The audio distribution industry has exploded in recent years due to the trend towards open-office concepts. But with the recent adoptions of NFPA 72, Fire Alarm and Signaling Code, and the development of UL 2572 certification of mass notification systems, audio distribution is also fast becoming a potential life safety concern.
At NFPA’s 2018 Conference & Expo, Jonathan Leonard, president of Lencore Accoustics Corp. and an NFPA member, discussed five important tips that professionals should keep in mind when designing mass notification systems to help keep people safe. Listen in as Jonathan explains what you need to know:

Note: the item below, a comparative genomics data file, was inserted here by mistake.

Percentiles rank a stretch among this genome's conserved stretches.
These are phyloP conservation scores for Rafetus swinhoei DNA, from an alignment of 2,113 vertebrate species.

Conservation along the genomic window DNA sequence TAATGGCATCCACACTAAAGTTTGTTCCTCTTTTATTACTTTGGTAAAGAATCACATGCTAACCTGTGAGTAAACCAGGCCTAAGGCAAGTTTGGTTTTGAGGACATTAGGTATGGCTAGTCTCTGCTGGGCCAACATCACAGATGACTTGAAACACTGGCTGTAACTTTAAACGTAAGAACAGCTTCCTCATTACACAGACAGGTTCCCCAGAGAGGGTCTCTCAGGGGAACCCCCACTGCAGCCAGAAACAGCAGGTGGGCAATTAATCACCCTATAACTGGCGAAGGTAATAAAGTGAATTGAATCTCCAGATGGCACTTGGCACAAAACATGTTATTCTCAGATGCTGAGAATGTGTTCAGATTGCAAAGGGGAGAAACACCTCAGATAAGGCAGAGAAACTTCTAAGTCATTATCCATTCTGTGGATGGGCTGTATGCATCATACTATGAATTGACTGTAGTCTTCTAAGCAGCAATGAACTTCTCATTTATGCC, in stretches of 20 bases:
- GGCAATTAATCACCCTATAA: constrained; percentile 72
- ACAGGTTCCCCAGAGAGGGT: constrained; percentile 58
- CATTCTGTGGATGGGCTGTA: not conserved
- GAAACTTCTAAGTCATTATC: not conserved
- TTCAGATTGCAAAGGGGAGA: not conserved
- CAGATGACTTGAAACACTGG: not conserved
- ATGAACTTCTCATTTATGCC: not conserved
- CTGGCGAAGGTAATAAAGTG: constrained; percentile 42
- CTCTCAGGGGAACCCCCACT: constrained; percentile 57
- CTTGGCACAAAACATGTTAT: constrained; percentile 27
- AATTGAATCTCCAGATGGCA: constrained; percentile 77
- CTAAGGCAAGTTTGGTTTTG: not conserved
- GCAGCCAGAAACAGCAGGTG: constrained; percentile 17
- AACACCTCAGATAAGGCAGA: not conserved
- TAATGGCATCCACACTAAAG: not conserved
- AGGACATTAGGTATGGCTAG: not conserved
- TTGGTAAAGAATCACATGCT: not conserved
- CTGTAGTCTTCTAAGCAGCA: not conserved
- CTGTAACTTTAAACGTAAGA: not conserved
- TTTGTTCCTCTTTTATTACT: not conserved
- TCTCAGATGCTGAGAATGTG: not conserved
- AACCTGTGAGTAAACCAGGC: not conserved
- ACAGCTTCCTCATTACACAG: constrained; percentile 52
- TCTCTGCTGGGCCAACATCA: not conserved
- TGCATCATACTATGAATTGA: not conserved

Did you know that NFPA Conference & Expo attendees and NFPA members have access to all 2018 NFPA Conference & Expo education session recordings, including this one? Learn more about audio distribution and mass notification technologies by watching Mr. Leonard’s full session video and browse the full list of additional education sessions .
For more information about NFPA 72, and related codes and standards, visit www.nfpa.org/72.
Fires on college campuses can have devastating consequences, impacting learning and everyday activities. But according to NFPA member, Mike Halligan from UL, safety professionals can take steps to evaluate fire risks and identify gaps to reduce (and hopefully one day eliminate) fire hazards on campus. How? It's all in the planning. And to do so means as a campus fire safety professional, you need to develop a business continuity plan that works together with fire inspections. By doing so, says Halligan, you’ll see the positive impact on your institution as operations quickly get back to normal after a fire incident. He explains below: